In some respects this victory had a special significance. In the first place, it had a most important bearing on the success of the whole enterprise; its suddenness, its completeness, its manifold grandeur being admirably fitted to paralyse the enemy in other parts of the country, and open the whole region to Joshua. By some it has been compared to the battle of Marathon, not only on account of the suddenness with which the decisive blow was struck, but also on account of the importance of the interests involved. It was a battle for freedom, for purity, for true religion, in opposition to tyranny, idolatry, and abominable sensuality; for all that is wholesome in human life, in opposition to all that is corrupt; for all that makes for peaceful progress, in opposition to all that entails degradation and misery. The prospects of the whole world were brighter after that victory of Bethhoron. The relation of heaven to earth was more auspicious, and more full of promise for the days to come. Had any hitch occurred in the arrangements; had Israel halted half-way up the eastern slopes, and the troops of Adonizedec driven them back; had the tug of war in the plain of Gibeon proved too much for them after their toilsome night march; had no hailstorm broken out on the retreating enemy; had he been able to form again at the western foot of the hills and arrest the progress of Joshua in pursuit, the whole enterprise would have had a different complexion. No doubt the Divine arm might have been stretched out for Israel in some other way; but the remarkable thing was, that no such supplementary mode of achieving the desired result was required. At every point the success of Israel was complete, and every obstacle opposed to him by the enemy was swept away for the time being as smoke before the wind.
In the next place, the tokens of Divine aid were very impressive. After the experience which Joshua had had of the consequences of failing to ask God for direction when first the Gibeonites came to him, we may be very sure that on the present occasion he would be peculiarly careful to seek Divine counsel. And he was well rewarded. For "the sun stood still, and the moon stayed, until the people had avenged themselves upon their enemies." It does not need to be said that this miraculous incident has from first to last given birth to an immensity of perplexity and discussion. It will be observed that the record of it does not come in as part of the narrative, but as a quotation from a pre-existing book. Concerning that book we know very little. From its name, Jashar, ''The upright," we may believe it to have been a record of memorable deeds of righteous men. In form it was poetical, the extract in the present case being of that rhythmical structure which was the mark of Hebrew poetry. The only other occasion on which it is mentioned is in connection with the song composed by David, after the death of Saul and Jonathan (2 Samuel 1:18). ''David " (as the Revised Version puts it) ''bade them teach the children of Israel the song of the bow; behold, it is written in the book of Jashar." As to the origin and nature of this book we can only conjecture. It may have been a public record, contributed to from time to time by various writers, under conditions and arrangements which at this distance of time, and under the obscurity of the whole subject, we cannot ascertain.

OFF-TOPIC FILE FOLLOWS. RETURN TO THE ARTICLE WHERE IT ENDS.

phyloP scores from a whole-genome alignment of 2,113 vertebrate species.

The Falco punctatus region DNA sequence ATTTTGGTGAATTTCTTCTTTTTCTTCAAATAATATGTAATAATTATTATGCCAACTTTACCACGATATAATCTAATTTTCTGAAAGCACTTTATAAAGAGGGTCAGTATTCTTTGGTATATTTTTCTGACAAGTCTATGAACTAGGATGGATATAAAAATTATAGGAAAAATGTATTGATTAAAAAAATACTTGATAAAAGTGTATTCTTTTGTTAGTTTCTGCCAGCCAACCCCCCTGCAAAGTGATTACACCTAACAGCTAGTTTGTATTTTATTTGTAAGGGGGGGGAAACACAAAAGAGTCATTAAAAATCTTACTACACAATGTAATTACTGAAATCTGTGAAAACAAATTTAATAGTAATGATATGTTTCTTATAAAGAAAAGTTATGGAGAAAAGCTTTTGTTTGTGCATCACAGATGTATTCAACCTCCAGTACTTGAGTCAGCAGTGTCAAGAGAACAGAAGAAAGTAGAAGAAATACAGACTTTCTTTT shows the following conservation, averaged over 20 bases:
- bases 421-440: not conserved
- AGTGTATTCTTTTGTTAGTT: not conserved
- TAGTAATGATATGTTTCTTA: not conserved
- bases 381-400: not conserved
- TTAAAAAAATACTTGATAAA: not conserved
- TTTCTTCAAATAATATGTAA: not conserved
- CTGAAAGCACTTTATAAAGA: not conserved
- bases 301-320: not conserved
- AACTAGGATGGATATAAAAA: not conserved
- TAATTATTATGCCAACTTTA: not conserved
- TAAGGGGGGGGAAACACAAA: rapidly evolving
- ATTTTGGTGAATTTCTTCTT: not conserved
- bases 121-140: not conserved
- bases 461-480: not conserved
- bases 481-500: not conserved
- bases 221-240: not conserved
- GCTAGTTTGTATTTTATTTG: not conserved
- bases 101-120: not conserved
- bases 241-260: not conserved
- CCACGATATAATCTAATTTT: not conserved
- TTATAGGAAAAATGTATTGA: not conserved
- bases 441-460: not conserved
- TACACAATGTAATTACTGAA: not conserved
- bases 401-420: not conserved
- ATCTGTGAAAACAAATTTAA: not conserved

Then as to the miracle of the sun and the moon standing still. It is well known that this was one of the passages brought forward by the Church of Rome to condemn Galileo, when he affirmed that the earth and the moon revolved round the sun, and that it was not the motion of the sun round the earth, but the rotation of the earth on her own axis that produced the change of day and night. No one would dream now of making use of this passage for any such purpose. Whatever theory of inspiration men may hold, it is admitted universally that the inspired writers used the popular language of the day in matters of science, and did not anticipate discoveries which were not made till many centuries later. That expressions occur in Scripture which are not in accord with the best established conclusions of modern science would never be regarded by any intelligent person as an argument against the Scriptures as the inspired records of God's will, designed especially to reveal to us the way of life and salvation through Jesus Christ, and to be an infallible guide to us on all that ''man is to believe concerning God, and the duty that God requires of man."